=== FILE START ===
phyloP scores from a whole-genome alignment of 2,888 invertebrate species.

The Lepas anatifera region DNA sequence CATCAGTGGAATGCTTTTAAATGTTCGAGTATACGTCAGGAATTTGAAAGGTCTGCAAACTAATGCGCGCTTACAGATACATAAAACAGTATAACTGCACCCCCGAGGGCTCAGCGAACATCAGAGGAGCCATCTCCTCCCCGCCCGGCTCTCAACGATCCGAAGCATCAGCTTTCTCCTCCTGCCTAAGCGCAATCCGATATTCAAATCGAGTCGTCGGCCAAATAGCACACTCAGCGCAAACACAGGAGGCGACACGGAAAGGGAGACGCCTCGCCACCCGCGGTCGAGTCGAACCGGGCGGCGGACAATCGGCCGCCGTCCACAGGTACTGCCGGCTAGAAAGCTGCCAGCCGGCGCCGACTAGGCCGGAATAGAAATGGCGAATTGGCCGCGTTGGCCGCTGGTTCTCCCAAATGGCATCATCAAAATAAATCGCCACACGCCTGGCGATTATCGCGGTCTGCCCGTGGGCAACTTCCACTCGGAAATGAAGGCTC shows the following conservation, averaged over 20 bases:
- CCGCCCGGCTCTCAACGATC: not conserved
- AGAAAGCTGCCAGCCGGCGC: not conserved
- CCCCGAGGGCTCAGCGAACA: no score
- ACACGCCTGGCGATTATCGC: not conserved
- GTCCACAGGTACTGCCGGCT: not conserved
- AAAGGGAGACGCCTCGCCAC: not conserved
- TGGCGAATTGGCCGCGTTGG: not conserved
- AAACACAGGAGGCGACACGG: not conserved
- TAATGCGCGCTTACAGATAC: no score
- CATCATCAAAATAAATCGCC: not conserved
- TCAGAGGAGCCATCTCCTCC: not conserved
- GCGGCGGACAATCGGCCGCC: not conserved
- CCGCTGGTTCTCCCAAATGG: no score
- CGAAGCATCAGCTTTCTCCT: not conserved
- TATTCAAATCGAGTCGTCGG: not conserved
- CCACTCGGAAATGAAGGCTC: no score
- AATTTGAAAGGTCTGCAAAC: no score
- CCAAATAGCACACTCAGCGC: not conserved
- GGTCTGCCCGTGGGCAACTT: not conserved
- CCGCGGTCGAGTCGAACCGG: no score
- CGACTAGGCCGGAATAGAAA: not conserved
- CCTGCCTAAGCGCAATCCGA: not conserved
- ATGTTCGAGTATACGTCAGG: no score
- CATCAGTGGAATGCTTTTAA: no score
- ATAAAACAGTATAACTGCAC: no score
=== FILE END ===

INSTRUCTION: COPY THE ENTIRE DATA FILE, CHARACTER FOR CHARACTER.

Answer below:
phyloP scores from a whole-genome alignment of 2,888 invertebrate species.

The Lepas anatifera region DNA sequence CATCAGTGGAATGCTTTTAAATGTTCGAGTATACGTCAGGAATTTGAAAGGTCTGCAAACTAATGCGCGCTTACAGATACATAAAACAGTATAACTGCACCCCCGAGGGCTCAGCGAACATCAGAGGAGCCATCTCCTCCCCGCCCGGCTCTCAACGATCCGAAGCATCAGCTTTCTCCTCCTGCCTAAGCGCAATCCGATATTCAAATCGAGTCGTCGGCCAAATAGCACACTCAGCGCAAACACAGGAGGCGACACGGAAAGGGAGACGCCTCGCCACCCGCGGTCGAGTCGAACCGGGCGGCGGACAATCGGCCGCCGTCCACAGGTACTGCCGGCTAGAAAGCTGCCAGCCGGCGCCGACTAGGCCGGAATAGAAATGGCGAATTGGCCGCGTTGGCCGCTGGTTCTCCCAAATGGCATCATCAAAATAAATCGCCACACGCCTGGCGATTATCGCGGTCTGCCCGTGGGCAACTTCCACTCGGAAATGAAGGCTC shows the following conservation, averaged over 20 bases:
- CCGCCCGGCTCTCAACGATC: not conserved
- AGAAAGCTGCCAGCCGGCGC: not conserved
- CCCCGAGGGCTCAGCGAACA: no score
- ACACGCCTGGCGATTATCGC: not conserved
- GTCCACAGGTACTGCCGGCT: not conserved
- AAAGGGAGACGCCTCGCCAC: not conserved
- TGGCGAATTGGCCGCGTTGG: not conserved
- AAACACAGGAGGCGACACGG: not conserved
- TAATGCGCGCTTACAGATAC: no score
- CATCATCAAAATAAATCGCC: not conserved
- TCAGAGGAGCCATCTCCTCC: not conserved
- GCGGCGGACAATCGGCCGCC: not conserved
- CCGCTGGTTCTCCCAAATGG: no score
- CGAAGCATCAGCTTTCTCCT: not conserved
- TATTCAAATCGAGTCGTCGG: not conserved
- CCACTCGGAAATGAAGGCTC: no score
- AATTTGAAAGGTCTGCAAAC: no score
- CCAAATAGCACACTCAGCGC: not conserved
- GGTCTGCCCGTGGGCAACTT: not conserved
- CCGCGGTCGAGTCGAACCGG: no score
- CGACTAGGCCGGAATAGAAA: not conserved
- CCTGCCTAAGCGCAATCCGA: not conserved
- ATGTTCGAGTATACGTCAGG: no score
- CATCAGTGGAATGCTTTTAA: no score
- ATAAAACAGTATAACTGCAC: no score